Eating out at restaurants has become much more the norm than it was in years past. But eating out in restaurants doesn’t have to break your bank. If you know how to pull it off, you can drastically reduce the amount of money you spend on a trip with your family to a restaurant. Here’s a few tips:
1. Take advantage of “kids eat free” promotions. I have a friend who does this regularly. He goes to a restaurant where he gets two free kids meals when one adult meal is purchased. Everyone drinks water (sodas are included in the kids meals). He orders one grilled chicken platter and gets a loaded baked potato, one order of vegetables and a side salad. He orders two kids meals, one with chicken fingers and a loaded baked potato, another with a cheeseburger and fries. His wife eats half of his grilled chicken, half of the potato, and the salad. His daughter eats the other loaded potato, his two sons eat most of the chicken fingers and fries and some of the cheese burger. Dad eats the rest. Total with tip? $12 to 13 bucks and everybody’s full.
You don’t have to be this cheap but if you learn how the deals work, “kids eat free” promotions can be a very frugal way to enjoy a night out. Check out the site My Kids Eat Free.
2. Check with local schools and other civic organizations for their big ole book of coupons, usually called an entertainment book. They usually cost about $10 but have hundreds of dollars in coupons and savings in them. Restaurants are great about advertising in these books and usually have better deals than you can find elsewhere. Check out these entertainment books at The 2008 Entertainment Book – Great Savings on Dining, Shopping, Travel, Attractions, Movie Tickets & More! Many of the savings are buy one get one free or some variation of it.
3. Your third alternative is to learn to cook restaurant style meals at home. Believe me, it CAN be done. If you can read, follow directions, and eat, you have the makings of a restaurant quality chef! You can do it! Give it a try this weekend by selecting a link below and trying out a recipe you love from your favorite restaurant.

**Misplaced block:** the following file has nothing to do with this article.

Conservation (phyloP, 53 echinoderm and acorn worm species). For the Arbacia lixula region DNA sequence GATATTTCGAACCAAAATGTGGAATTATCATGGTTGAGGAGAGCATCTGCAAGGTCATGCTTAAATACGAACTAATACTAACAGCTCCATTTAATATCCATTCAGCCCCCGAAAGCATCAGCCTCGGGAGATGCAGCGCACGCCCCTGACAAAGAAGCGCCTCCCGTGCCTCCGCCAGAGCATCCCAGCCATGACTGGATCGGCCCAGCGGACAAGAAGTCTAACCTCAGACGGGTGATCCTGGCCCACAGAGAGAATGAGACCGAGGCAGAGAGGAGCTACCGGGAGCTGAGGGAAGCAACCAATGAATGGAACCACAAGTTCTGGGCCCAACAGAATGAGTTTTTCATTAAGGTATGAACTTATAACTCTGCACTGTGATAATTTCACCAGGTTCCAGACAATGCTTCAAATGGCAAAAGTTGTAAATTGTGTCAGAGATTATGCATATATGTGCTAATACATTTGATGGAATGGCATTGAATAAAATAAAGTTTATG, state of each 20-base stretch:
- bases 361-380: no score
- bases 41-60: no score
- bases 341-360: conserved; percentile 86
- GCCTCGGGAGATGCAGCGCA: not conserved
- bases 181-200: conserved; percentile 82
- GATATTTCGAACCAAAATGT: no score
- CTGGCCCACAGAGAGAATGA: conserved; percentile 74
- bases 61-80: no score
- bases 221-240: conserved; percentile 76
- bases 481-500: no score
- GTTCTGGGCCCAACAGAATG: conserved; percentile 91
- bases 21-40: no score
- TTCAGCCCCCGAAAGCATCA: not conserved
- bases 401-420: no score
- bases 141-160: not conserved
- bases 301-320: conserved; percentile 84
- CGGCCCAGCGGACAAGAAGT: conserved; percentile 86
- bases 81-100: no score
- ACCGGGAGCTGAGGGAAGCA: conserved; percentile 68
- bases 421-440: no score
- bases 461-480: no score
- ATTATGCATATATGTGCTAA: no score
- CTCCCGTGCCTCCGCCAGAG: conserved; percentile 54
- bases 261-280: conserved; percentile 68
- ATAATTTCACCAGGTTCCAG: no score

Keep in mind too, that many chefs will give you a recipe or at least tell you what ingredients are in a dish, then you can have a fun day figuring out the proportions. Go on, give it a try.
On a personal note:
I can remember being a little kid in 1976 and hearing that my parents had been out to eat to a Chinese restaurant. THAT was fascinating to a young 10 year old who rarely, if ever, got to go out to eat. When we did go out, it was the usual American fare, mashed potatoes, chopped steak, green beans, rolls, etc. But not only did Mom and Dad go out…they brought home doggie bags! My little brother and I were thrilled beyond belief and the taste of that food was something out of a fiction novel to our little taste buds. The shrimp with lobster sauce was succulent and creamy, the almond chicken had the distinctive taste of soy sauce and the crunch of almonds, the Mongolian beef was big and bold in its spicy and sweet flavors.
A few months later my parents decided to take my brother and me out to the same restaurant. We were stunned that we got to go out to enjoy such delicacies. My mother spent a few days reminding and re-training us how to eat with proper manners and when we did leave, we wore our little polyester suits with the clip on ties and the uncomfortable shoes that gave me a blister on my heel.
The restaurant lived up to its doggie bag reputation and we enjoyed the egg rolls, the won ton soup, the beef with broccoli, the kung pao pork, and other Chinese fare. We tried to eat with the chopsticks, failing miserably, but were easily able to master the oversize porcelain spoons. It was a special night that I’ll always remember.